Amgen and Novartis will co-commercialize erenumab in the U.S. Amgen has exclusive commercialization rights to the drug in Japan and Novartis has exclusive rights to commercialize in rest of world.
Amgen-sponsored abstracts at the 2017 Annual Scientific Meeting of the AHS include:
- Early Onset of Efficacy in a Phase 2 Clinical Trial of Erenumab in Patients with Chronic Migraine
Poster #PS24, Saturday, June 10, 6:30 a.m. – 5 p.m. ET
- A Multicenter, Open-label, Pharmacokinetic Drug Interaction Study of Erenumab (AMG 334) and a Combined Oral Contraceptive in Healthy Female Subjects (Ph1b DDI OC)
Poster #PS23, Saturday, June 10, 6:30 a.m. – 5 p.m. ET
- Chronic Migraine Treatment with Erenumab: Responder Rates
Poster #PS33, Saturday, June 10, 6:30 a.m. – 5 p.m. ET
- Efficacy of Erenumab for the Treatment of Patients with Chronic Migraine in Presence of Medication Overuse
Poster #PS32, Saturday, June 10, 6:30 a.m. – 5 p.m. ET
- Phase 3, Randomized, Double-Blind, Placebo-Controlled Study to Evaluate the Efficacy and Safety of Erenumab (AMG 334) in Migraine Prevention: Primary Results of the STRIVE Trial
Platform Presentation #IOR04, Saturday, June 10, 8:30 – 8:40 a.m. ET
- A Phase 3, Randomized, Double-Blind, Placebo-Controlled Study to Evaluate the Efficacy and Safety of Erenumab in Migraine Prevention: Primary Results of the ARISE Trial
Poster #PS21, Saturday, June 10, 6:30 a.m. – 5 p.m. ET
- A Phase 2 Randomized, Double-Blind, Placebo-Controlled Study to Evaluate the Efficacy and Safety of Erenumab (AMG 334) in Chronic Migraine Prevention
Platform Presentation #IOR07, Saturday, June 10, 9 – 9:10 a.m. ET
- Patient Reported Outcomes in Chronic Migraine Patients Receiving Placebo or Erenumab (AMG 334) in a Phase 2 Randomized, Double-Blind Study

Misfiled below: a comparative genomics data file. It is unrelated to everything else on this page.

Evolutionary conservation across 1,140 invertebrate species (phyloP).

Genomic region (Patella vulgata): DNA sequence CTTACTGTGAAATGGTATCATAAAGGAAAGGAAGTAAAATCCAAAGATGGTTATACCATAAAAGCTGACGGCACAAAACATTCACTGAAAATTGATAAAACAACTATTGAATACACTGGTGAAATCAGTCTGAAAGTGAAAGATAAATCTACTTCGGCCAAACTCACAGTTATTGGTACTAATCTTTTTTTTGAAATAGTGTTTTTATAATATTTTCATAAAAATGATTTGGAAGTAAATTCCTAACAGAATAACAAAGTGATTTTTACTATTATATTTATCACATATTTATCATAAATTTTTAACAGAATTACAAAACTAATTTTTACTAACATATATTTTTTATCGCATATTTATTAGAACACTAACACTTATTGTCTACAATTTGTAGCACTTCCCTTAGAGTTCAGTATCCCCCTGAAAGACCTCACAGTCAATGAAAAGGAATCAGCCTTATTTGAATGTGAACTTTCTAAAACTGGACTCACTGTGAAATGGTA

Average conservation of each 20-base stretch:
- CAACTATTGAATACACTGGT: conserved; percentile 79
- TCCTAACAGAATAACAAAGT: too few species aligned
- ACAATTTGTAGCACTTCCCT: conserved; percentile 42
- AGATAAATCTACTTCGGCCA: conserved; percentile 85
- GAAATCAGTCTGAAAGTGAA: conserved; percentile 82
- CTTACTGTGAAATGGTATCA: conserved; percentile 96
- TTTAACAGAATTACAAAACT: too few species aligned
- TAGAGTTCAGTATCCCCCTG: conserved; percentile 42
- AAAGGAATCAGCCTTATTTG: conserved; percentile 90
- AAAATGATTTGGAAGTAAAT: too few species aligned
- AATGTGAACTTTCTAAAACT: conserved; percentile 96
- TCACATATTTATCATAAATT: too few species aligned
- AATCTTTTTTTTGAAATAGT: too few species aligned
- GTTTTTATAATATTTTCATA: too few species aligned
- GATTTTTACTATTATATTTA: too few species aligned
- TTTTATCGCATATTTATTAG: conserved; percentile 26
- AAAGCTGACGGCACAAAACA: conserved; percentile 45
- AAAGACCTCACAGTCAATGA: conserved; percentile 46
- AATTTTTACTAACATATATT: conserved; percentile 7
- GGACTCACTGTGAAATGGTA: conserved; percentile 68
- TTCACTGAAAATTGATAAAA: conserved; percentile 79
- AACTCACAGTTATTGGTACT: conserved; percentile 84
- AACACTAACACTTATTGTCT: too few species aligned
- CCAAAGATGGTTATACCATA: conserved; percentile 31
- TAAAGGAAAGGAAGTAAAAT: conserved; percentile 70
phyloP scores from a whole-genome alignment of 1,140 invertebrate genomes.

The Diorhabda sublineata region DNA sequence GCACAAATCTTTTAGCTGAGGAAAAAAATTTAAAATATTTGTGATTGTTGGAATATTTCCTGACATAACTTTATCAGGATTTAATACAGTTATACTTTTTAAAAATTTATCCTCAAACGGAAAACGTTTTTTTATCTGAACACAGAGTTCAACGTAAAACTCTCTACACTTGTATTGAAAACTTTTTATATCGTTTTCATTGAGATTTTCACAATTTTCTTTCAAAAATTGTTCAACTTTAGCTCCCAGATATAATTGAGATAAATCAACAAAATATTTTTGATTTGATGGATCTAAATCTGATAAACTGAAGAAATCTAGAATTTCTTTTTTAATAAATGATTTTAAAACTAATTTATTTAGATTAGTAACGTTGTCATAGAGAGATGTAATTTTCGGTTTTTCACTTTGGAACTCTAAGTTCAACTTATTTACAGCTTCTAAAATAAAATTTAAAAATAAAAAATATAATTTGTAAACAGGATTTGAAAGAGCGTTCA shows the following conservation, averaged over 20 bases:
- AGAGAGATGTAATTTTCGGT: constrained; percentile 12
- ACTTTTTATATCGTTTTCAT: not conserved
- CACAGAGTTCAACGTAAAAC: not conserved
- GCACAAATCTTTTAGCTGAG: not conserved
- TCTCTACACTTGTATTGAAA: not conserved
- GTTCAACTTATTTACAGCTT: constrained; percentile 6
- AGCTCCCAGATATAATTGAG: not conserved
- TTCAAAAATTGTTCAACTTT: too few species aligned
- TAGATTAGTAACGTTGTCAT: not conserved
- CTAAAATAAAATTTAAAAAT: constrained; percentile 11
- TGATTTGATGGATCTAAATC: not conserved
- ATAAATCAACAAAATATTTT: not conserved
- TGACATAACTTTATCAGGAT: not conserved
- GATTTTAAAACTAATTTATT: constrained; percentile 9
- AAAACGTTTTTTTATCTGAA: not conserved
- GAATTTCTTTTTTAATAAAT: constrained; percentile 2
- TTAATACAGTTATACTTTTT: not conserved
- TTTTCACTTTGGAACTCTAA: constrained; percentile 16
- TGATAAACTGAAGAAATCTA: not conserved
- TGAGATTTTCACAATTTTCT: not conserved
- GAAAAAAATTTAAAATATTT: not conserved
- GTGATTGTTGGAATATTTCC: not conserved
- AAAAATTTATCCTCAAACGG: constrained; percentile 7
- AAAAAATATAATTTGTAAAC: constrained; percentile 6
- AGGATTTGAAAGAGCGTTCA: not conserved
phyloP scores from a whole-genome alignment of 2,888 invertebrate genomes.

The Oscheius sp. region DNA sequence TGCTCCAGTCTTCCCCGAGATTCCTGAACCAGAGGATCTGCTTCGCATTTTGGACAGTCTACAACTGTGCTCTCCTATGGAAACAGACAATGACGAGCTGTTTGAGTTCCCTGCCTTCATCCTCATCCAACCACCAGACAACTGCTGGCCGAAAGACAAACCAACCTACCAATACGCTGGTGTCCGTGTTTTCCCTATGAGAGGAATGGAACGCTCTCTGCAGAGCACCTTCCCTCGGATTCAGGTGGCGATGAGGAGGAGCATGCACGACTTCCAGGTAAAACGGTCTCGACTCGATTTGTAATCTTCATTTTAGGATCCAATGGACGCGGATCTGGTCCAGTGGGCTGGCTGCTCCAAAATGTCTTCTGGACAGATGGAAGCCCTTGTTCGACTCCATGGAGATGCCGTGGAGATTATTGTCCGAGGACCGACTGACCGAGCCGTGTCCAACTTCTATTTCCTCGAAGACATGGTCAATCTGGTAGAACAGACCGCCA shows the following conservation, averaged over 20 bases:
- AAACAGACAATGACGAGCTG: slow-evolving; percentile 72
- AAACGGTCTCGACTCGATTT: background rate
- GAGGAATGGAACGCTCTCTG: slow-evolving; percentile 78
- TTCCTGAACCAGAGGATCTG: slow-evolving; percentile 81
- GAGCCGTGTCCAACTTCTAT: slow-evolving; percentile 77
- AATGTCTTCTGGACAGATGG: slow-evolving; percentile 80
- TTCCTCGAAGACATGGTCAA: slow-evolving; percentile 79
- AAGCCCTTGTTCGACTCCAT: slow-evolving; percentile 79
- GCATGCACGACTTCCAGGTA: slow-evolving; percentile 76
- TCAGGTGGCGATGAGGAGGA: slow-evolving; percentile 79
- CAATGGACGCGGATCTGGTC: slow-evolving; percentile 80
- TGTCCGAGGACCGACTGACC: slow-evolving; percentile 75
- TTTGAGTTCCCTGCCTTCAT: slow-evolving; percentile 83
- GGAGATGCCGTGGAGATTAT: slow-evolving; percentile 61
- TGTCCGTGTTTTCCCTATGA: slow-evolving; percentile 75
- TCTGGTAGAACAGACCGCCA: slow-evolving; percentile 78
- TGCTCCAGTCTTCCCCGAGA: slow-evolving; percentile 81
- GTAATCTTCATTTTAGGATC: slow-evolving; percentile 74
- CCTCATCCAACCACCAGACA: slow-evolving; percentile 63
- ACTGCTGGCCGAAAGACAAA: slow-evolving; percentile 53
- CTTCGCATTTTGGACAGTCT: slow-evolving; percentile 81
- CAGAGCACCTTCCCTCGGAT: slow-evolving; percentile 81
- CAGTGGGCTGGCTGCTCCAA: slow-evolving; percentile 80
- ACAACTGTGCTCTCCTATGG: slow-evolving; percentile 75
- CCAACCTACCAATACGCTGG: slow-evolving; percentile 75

Poster #PS34, Saturday, June 10, 6:30 a.m. – 5 p.m. ET
- Patient-Reported Outcomes from the STRIVE Trial: A Phase 3, Randomized, Double-Blind Study of Erenumab in Subjects with Episodic Migraine
Poster #PS35 Saturday, June 10, 6:30 a.m. – 5 p.m. ET
- Patient-Reported Outcomes from the ARISE Trial: A Phase 3, Randomized, Double-Blind Study of Erenumab in Subjects with Episodic Migraine
Poster #PS22, Saturday, June 10, 6:30 a.m. – 5 p.m. ET
Global Health Economics
- The Impact of Physical Functioning in Adults with Chronic and Episodic Migraine
Poster #PF47, Friday, June 9, 6:30 a.m. – 5 p.m. ET
- Patient Satisfaction with Current Prophylactic Migraine Medications
Poster #PF02, Friday, June 9, 6:30 a.m. – 5 p.m. ET
- Risk of Cerebrovascular Events in Migraine Patients Treated with Prophylactic Medications
Poster #PF66, Friday, June 9, 6:30 a.m. – 5 p.m. ET
- Development and Psychometric Validation of the Migraine Functional Impact Questionnaire (MFIQ): a New Instrument Measuring the Impact of Migraine on Physical, Social, and Emotional Functioning
Poster #PF40, Friday, June 9, 6:30 a.m. – 5 p.m. ET
- How much change in headache-related disability is clinically meaningful? Estimating minimally important difference (MID) or change in MIDAS using data from the AMPP Study
Poster #PF52, Friday, June 9, 6:30 a.m. – 5 p.m. ET
- Improving Communications Between People with Migraine and Healthcare Professionals for Optimized Migraine Management: A Modified Delphi Approach to Designing a Migraine Tracker App
Poster #PS61, Saturday, June 10, 6:30 a.m. – 5 p.m. ET
- Healthcare Costs and Utilization and Medication Treatment Patterns Among Migraine Patients: A Retrospective Analysis